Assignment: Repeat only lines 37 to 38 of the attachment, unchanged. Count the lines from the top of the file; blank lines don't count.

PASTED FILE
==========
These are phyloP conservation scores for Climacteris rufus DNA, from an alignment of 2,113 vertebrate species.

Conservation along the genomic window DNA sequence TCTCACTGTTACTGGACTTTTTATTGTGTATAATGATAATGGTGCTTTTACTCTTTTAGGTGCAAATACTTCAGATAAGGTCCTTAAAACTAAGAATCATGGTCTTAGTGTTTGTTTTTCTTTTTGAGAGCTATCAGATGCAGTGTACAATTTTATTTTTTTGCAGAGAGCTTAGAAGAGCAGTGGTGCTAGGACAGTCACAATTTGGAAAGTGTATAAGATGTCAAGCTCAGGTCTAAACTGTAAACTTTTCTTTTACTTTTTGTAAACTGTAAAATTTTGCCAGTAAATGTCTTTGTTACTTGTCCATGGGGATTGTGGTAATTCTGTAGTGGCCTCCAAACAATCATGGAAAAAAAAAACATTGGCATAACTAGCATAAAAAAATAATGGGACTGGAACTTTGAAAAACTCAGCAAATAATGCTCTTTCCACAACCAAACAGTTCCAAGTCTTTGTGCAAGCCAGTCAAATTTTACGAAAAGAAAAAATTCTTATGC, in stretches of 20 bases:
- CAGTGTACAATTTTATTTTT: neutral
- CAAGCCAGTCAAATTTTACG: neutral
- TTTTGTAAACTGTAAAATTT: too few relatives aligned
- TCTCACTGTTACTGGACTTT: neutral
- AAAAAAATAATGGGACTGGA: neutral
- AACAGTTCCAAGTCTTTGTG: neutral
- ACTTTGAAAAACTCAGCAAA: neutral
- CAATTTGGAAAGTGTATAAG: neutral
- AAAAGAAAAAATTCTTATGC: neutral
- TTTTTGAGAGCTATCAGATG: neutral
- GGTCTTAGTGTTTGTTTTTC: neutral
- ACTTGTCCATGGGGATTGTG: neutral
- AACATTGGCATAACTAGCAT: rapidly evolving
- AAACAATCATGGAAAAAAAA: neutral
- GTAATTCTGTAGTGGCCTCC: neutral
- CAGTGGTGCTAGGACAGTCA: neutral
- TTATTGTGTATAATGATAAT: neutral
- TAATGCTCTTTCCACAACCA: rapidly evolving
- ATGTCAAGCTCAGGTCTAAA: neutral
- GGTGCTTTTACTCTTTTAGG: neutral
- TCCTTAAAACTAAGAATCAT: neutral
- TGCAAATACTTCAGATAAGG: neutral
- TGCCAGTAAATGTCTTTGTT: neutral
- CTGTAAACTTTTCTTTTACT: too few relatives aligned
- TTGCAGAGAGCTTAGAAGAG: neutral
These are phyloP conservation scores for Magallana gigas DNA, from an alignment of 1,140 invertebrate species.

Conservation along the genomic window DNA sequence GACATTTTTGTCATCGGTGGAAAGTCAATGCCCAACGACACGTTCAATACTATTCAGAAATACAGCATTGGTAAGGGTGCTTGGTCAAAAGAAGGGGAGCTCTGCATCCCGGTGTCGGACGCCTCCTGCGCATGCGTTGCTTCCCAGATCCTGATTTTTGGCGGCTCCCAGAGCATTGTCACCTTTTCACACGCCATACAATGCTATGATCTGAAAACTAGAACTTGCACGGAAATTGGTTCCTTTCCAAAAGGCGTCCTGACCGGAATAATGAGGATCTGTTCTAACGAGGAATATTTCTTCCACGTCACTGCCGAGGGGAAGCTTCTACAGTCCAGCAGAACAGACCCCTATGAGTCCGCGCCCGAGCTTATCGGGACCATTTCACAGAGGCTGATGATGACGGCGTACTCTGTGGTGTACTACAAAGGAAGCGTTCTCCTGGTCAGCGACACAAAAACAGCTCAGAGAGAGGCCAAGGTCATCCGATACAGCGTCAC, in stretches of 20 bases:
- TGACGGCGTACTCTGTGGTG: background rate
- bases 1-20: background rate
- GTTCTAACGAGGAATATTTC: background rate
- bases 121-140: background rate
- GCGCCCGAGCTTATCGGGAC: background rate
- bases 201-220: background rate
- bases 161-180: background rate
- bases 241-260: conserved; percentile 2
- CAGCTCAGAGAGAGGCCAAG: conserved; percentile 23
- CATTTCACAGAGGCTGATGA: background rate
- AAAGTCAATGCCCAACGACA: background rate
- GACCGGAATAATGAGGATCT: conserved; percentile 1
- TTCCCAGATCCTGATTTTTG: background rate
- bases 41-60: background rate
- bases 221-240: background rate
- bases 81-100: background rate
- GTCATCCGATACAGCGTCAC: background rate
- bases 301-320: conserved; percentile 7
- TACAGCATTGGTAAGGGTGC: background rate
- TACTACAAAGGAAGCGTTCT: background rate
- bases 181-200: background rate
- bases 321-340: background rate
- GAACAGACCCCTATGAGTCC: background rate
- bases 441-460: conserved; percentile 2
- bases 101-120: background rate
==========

- bases 241-260: conserved; percentile 2
- CAGCTCAGAGAGAGGCCAAG: conserved; percentile 23